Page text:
Payette National Forest is the lead permitting agency and is tasked with doing the National environment Policy Act (NEPA) Environmental Impact Statement (EIS) which will disclose the impacts of the Stibnite Gold Project. Numerous other agencies including the US Army Corp of Engineers, EPA, Idaho Department of Environmental Quality, Idaho Department of Lands, NOAA National Marine Fisheries Service, and Valley County are involved with the scores of permits needed to operate the mine.

1872 General Mining Act has governed mining law in the United States for the past 148 years. While environmental laws and regulations have improved since 1872, the general premise that mining is the “highest and best use of public lands” remains a formidable barrier to considering other beneficial uses on equal grounds as mineral extraction. The United States does not collect any royalties or substantial fees for valuable minerals taken from public land. The hundreds of billions of dollars that have literally been given away for free is even more staggering when considering that coal, oil and gas extraction collects royalties and fees to fund reclamation of abandoned mine lands.

Since time immemorial the Nez Perce Tribe has subsisted in the South Fork of the Salmon watershed. In 1855 the Tribe signed a treaty with the United States that “secured […] the right of taking fish at all usual and accustomed places in common with citizens of the Territory; and of erecting temporary buildings for curing, together with the privilege of hunting, gathering roots, berries, and pasturing their horses and cattle upon open and unclaimed land” (Treaty with the Nez Perces, 1855). The Nez Perce Tribe operates one of the most robust fishery and habitat restoration programs in the entire Columbia River basin. They expend millions of dollars each year in the South Fork of the Salmon watershed to maintain viable fisheries and exercise their reserved rights as outlined in the treaty. The Nez Perce Tribe Executive Committee signed a resolution opposing the Stibnite Gold Project in October 2018. In August 2019 the Tribe sued Midas Gold Corp and its subsidiaries for violating the Clean Water Act by discharging polluted water into the East Fork of the South Fork and its tributaries without the appropriate permits. This litigation is ongoing. The Tribe secured a victory last January when the judge allowed the lawsuit to proceed after several motions by Midas Gold’s lawyers to have it dismissed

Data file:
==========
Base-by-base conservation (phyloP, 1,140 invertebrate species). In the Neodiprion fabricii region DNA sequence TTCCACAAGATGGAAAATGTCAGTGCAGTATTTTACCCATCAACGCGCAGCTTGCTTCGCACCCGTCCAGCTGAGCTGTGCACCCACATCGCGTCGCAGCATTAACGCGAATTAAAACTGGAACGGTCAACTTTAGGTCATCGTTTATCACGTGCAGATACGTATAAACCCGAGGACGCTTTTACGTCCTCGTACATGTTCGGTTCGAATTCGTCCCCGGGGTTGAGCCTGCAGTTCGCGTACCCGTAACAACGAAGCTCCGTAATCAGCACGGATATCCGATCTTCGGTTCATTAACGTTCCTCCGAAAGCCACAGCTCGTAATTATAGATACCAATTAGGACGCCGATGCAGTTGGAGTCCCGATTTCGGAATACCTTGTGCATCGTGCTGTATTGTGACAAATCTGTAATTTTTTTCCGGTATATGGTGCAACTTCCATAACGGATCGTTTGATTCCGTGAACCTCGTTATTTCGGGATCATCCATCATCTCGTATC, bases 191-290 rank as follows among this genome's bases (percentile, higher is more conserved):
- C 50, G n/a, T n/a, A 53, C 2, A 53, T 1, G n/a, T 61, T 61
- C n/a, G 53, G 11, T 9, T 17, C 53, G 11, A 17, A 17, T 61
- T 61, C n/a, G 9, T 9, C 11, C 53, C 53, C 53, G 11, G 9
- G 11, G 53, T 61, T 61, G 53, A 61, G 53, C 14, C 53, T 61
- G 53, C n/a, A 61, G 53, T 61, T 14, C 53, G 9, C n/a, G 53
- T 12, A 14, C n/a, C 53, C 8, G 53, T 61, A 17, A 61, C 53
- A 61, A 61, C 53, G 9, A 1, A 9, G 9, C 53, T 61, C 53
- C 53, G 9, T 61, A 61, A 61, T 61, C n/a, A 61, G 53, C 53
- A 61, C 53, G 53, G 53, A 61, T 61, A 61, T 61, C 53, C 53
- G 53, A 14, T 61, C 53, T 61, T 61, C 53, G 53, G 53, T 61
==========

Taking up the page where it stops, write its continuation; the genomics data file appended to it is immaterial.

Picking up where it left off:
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Photo: Brian Ward

WA: We are an international community, how can folks get involved & support from afar? If it is money that you need, where does it go and what is it for?

SSFS: We always need money. Midas Gold Corp is backed by some of the largest multinational mining companies and investment firms. We’re a dedicated group of people who live, work, play, and raise our families here. The money we raise now is going to consultants we’ve contracted with to scrutinize the NEPA analysis of the project (geochemistry, hydrology, groundwater hydrology, fish biologist, air quality, structural engineers, etc.). It also covers operating expenses and legal fees. SSFS is comprised of an all volunteer Board of Directors.

Idaho Rivers United is another place you can go to give support.

[ If you are able to support Save the South Fork Salmon by donation, click here ]

WA: What are the long term effects of either outcome? What does it mean to community?

SSFS: This really depends on one’s point of view. With irreversible and irretrievable commitments of public resources if one views the benefits of operating a massive mine for 25 years or so, employing several hundred people, and producing a relatively useless metal like gold (80% of all gold is used for jewelry, bullion, coins…basically human hoarding tendencies) as outweighing the costs of the impacts this type of activity has on ecosystems, climate change, health and well-being of communities then it is, in short-term, a great way to make a pile of money for a relatively few individuals. In essence the activity furthers a status quo of policies that places ecological and human well-being inferior to corporate profits.  If one empathizes with the opposite of the aforementioned then the opportunity to develop creative solutions to remediate impacted ecosystems and promote human well-being and equity becomes a real possibility.